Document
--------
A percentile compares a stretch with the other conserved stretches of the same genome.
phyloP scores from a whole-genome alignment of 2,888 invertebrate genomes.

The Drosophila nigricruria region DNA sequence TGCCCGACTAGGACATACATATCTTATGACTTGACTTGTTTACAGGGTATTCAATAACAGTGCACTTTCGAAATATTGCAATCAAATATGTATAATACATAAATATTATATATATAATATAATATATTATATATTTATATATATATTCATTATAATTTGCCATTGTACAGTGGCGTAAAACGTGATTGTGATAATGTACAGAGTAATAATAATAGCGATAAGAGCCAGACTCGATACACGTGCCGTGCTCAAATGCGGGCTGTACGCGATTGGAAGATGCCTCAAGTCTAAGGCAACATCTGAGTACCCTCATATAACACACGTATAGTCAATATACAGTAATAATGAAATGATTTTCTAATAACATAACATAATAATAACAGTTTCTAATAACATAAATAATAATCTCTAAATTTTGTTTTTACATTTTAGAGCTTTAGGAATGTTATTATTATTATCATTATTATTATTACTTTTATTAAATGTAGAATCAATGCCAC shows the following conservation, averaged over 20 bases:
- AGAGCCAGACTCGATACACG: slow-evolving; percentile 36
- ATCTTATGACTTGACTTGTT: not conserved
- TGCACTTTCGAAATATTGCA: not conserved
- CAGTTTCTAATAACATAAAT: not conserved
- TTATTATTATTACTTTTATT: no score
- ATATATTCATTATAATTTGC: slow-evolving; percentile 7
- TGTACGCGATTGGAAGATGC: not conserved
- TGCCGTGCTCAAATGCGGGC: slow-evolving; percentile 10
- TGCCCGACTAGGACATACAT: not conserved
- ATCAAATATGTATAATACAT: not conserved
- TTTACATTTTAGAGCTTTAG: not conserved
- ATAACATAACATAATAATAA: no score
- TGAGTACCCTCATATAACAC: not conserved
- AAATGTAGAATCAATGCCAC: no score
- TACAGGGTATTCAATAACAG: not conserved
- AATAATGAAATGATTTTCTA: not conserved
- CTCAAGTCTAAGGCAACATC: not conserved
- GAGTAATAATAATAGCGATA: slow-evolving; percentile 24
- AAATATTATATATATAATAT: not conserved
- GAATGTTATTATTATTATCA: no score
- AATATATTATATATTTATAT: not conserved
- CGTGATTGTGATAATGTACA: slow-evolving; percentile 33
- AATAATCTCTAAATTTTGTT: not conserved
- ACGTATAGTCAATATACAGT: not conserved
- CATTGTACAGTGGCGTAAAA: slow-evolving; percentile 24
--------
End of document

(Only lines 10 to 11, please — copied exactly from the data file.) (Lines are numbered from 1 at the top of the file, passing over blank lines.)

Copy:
- TGTACGCGATTGGAAGATGC: not conserved
- TGCCGTGCTCAAATGCGGGC: slow-evolving; percentile 10